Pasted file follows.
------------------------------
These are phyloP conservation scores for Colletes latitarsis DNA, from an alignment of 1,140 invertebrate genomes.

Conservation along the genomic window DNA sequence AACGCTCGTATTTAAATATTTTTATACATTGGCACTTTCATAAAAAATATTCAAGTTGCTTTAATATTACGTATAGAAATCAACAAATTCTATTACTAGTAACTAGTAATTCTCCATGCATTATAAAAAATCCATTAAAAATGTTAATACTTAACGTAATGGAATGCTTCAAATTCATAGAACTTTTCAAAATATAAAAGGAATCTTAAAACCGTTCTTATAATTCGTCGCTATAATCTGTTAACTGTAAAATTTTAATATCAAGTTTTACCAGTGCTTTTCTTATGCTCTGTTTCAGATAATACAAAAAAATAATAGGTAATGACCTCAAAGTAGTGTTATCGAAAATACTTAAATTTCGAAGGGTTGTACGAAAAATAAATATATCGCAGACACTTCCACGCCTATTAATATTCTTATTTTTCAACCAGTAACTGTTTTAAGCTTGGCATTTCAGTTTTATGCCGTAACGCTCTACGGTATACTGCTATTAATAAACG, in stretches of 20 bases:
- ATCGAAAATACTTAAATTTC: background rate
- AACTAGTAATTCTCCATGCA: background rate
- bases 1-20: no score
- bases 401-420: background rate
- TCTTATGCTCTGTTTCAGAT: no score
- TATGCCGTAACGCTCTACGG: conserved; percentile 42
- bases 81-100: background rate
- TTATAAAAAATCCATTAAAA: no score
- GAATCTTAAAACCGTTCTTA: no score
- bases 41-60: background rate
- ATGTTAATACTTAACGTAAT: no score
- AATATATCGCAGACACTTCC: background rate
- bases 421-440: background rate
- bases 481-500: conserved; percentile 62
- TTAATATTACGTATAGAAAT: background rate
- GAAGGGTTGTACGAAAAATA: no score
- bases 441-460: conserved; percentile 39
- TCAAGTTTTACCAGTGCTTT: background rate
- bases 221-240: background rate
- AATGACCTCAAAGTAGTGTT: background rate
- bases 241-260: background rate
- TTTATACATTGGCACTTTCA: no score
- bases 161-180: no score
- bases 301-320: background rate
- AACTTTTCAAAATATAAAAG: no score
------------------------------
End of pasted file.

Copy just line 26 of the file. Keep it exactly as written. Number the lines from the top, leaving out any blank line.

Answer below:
- bases 301-320: background rate